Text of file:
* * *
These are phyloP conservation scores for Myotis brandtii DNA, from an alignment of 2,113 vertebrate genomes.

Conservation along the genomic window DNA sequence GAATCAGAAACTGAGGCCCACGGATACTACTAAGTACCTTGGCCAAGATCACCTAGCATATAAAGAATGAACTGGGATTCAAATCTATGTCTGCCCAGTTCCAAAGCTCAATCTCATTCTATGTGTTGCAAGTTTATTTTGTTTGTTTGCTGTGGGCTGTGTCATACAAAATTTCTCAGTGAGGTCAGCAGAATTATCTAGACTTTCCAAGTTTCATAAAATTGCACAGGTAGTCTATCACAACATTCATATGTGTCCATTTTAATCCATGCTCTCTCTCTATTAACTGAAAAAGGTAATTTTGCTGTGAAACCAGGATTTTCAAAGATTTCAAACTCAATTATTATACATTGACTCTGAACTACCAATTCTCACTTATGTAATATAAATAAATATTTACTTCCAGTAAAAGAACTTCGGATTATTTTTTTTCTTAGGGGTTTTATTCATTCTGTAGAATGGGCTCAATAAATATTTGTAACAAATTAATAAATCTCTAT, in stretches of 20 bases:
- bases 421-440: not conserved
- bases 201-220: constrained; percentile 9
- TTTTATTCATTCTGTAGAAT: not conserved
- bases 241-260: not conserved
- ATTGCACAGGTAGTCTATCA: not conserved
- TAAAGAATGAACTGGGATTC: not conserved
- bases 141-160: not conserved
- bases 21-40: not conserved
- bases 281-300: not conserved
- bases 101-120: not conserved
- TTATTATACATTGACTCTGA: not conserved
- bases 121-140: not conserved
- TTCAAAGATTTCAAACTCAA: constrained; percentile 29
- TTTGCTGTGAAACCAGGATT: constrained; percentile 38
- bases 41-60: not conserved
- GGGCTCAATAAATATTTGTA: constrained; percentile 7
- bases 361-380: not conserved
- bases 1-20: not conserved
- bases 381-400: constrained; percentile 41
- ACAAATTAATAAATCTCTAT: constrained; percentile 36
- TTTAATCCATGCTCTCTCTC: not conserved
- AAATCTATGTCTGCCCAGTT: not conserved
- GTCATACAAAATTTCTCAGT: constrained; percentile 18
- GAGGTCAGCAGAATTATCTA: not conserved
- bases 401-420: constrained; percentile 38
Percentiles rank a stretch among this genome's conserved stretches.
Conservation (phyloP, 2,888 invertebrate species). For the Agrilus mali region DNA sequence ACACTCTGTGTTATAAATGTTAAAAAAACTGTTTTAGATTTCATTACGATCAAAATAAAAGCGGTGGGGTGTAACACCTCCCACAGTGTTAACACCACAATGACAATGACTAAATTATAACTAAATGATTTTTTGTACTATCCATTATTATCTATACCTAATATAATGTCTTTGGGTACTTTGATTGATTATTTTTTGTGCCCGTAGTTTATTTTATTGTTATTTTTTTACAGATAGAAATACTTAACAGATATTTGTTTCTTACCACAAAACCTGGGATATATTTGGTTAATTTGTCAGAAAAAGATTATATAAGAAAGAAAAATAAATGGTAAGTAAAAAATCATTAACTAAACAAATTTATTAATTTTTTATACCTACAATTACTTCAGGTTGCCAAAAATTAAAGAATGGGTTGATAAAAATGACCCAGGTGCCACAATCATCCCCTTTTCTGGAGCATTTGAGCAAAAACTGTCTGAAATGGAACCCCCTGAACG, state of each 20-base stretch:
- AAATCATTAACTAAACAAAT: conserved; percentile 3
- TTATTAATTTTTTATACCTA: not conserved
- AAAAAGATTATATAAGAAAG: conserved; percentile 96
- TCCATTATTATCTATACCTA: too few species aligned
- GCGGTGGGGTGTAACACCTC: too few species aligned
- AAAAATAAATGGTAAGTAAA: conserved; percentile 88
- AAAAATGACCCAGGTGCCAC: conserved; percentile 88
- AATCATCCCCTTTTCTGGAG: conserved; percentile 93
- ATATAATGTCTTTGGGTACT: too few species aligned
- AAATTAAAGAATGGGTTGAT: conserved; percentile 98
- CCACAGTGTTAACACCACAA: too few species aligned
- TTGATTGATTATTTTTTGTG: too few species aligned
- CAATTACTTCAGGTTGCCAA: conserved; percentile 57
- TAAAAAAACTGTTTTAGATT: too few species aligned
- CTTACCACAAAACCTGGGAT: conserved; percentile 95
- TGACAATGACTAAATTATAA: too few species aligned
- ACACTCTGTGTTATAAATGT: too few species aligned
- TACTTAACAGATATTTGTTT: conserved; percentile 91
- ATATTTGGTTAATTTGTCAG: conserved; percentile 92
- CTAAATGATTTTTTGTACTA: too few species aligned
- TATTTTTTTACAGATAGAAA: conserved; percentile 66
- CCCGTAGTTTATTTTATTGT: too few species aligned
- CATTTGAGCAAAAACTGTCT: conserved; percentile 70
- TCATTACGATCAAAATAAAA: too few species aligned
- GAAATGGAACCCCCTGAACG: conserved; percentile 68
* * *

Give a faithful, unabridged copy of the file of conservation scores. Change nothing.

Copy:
These are phyloP conservation scores for Myotis brandtii DNA, from an alignment of 2,113 vertebrate genomes.

Conservation along the genomic window DNA sequence GAATCAGAAACTGAGGCCCACGGATACTACTAAGTACCTTGGCCAAGATCACCTAGCATATAAAGAATGAACTGGGATTCAAATCTATGTCTGCCCAGTTCCAAAGCTCAATCTCATTCTATGTGTTGCAAGTTTATTTTGTTTGTTTGCTGTGGGCTGTGTCATACAAAATTTCTCAGTGAGGTCAGCAGAATTATCTAGACTTTCCAAGTTTCATAAAATTGCACAGGTAGTCTATCACAACATTCATATGTGTCCATTTTAATCCATGCTCTCTCTCTATTAACTGAAAAAGGTAATTTTGCTGTGAAACCAGGATTTTCAAAGATTTCAAACTCAATTATTATACATTGACTCTGAACTACCAATTCTCACTTATGTAATATAAATAAATATTTACTTCCAGTAAAAGAACTTCGGATTATTTTTTTTCTTAGGGGTTTTATTCATTCTGTAGAATGGGCTCAATAAATATTTGTAACAAATTAATAAATCTCTAT, in stretches of 20 bases:
- bases 421-440: not conserved
- bases 201-220: constrained; percentile 9
- TTTTATTCATTCTGTAGAAT: not conserved
- bases 241-260: not conserved
- ATTGCACAGGTAGTCTATCA: not conserved
- TAAAGAATGAACTGGGATTC: not conserved
- bases 141-160: not conserved
- bases 21-40: not conserved
- bases 281-300: not conserved
- bases 101-120: not conserved
- TTATTATACATTGACTCTGA: not conserved
- bases 121-140: not conserved
- TTCAAAGATTTCAAACTCAA: constrained; percentile 29
- TTTGCTGTGAAACCAGGATT: constrained; percentile 38
- bases 41-60: not conserved
- GGGCTCAATAAATATTTGTA: constrained; percentile 7
- bases 361-380: not conserved
- bases 1-20: not conserved
- bases 381-400: constrained; percentile 41
- ACAAATTAATAAATCTCTAT: constrained; percentile 36
- TTTAATCCATGCTCTCTCTC: not conserved
- AAATCTATGTCTGCCCAGTT: not conserved
- GTCATACAAAATTTCTCAGT: constrained; percentile 18
- GAGGTCAGCAGAATTATCTA: not conserved
- bases 401-420: constrained; percentile 38
Percentiles rank a stretch among this genome's conserved stretches.
Conservation (phyloP, 2,888 invertebrate species). For the Agrilus mali region DNA sequence ACACTCTGTGTTATAAATGTTAAAAAAACTGTTTTAGATTTCATTACGATCAAAATAAAAGCGGTGGGGTGTAACACCTCCCACAGTGTTAACACCACAATGACAATGACTAAATTATAACTAAATGATTTTTTGTACTATCCATTATTATCTATACCTAATATAATGTCTTTGGGTACTTTGATTGATTATTTTTTGTGCCCGTAGTTTATTTTATTGTTATTTTTTTACAGATAGAAATACTTAACAGATATTTGTTTCTTACCACAAAACCTGGGATATATTTGGTTAATTTGTCAGAAAAAGATTATATAAGAAAGAAAAATAAATGGTAAGTAAAAAATCATTAACTAAACAAATTTATTAATTTTTTATACCTACAATTACTTCAGGTTGCCAAAAATTAAAGAATGGGTTGATAAAAATGACCCAGGTGCCACAATCATCCCCTTTTCTGGAGCATTTGAGCAAAAACTGTCTGAAATGGAACCCCCTGAACG, state of each 20-base stretch:
- AAATCATTAACTAAACAAAT: conserved; percentile 3
- TTATTAATTTTTTATACCTA: not conserved
- AAAAAGATTATATAAGAAAG: conserved; percentile 96
- TCCATTATTATCTATACCTA: too few species aligned
- GCGGTGGGGTGTAACACCTC: too few species aligned
- AAAAATAAATGGTAAGTAAA: conserved; percentile 88
- AAAAATGACCCAGGTGCCAC: conserved; percentile 88
- AATCATCCCCTTTTCTGGAG: conserved; percentile 93
- ATATAATGTCTTTGGGTACT: too few species aligned
- AAATTAAAGAATGGGTTGAT: conserved; percentile 98
- CCACAGTGTTAACACCACAA: too few species aligned
- TTGATTGATTATTTTTTGTG: too few species aligned
- CAATTACTTCAGGTTGCCAA: conserved; percentile 57
- TAAAAAAACTGTTTTAGATT: too few species aligned
- CTTACCACAAAACCTGGGAT: conserved; percentile 95
- TGACAATGACTAAATTATAA: too few species aligned
- ACACTCTGTGTTATAAATGT: too few species aligned
- TACTTAACAGATATTTGTTT: conserved; percentile 91
- ATATTTGGTTAATTTGTCAG: conserved; percentile 92
- CTAAATGATTTTTTGTACTA: too few species aligned
- TATTTTTTTACAGATAGAAA: conserved; percentile 66
- CCCGTAGTTTATTTTATTGT: too few species aligned
- CATTTGAGCAAAAACTGTCT: conserved; percentile 70
- TCATTACGATCAAAATAAAA: too few species aligned
- GAAATGGAACCCCCTGAACG: conserved; percentile 68